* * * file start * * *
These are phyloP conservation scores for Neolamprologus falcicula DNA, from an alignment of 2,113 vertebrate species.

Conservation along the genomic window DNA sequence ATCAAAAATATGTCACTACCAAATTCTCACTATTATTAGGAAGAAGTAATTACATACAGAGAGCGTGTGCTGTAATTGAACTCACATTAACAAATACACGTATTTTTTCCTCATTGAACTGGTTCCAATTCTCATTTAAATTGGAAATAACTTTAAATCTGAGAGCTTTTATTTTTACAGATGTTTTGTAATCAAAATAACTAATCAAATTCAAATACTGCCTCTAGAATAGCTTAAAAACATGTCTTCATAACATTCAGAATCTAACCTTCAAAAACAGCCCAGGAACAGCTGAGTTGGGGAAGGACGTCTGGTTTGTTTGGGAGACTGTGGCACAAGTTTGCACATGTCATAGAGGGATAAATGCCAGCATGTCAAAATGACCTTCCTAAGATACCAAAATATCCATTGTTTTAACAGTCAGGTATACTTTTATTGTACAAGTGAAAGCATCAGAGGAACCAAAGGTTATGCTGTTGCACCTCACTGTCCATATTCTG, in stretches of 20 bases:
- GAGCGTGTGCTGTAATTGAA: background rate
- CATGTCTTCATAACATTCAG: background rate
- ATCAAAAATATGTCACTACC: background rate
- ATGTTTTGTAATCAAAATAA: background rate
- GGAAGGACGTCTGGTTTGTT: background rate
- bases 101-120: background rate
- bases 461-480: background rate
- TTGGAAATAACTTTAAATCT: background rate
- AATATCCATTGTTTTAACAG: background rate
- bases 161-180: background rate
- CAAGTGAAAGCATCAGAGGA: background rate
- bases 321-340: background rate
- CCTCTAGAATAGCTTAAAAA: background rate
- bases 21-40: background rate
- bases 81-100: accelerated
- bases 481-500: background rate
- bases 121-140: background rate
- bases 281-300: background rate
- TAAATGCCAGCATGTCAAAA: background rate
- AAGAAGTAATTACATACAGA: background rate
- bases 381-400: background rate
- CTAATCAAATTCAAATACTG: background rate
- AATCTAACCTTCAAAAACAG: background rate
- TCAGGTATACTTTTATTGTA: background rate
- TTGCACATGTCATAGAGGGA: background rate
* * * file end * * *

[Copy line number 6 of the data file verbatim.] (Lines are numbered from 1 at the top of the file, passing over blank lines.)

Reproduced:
- ATGTTTTGTAATCAAAATAA: background rate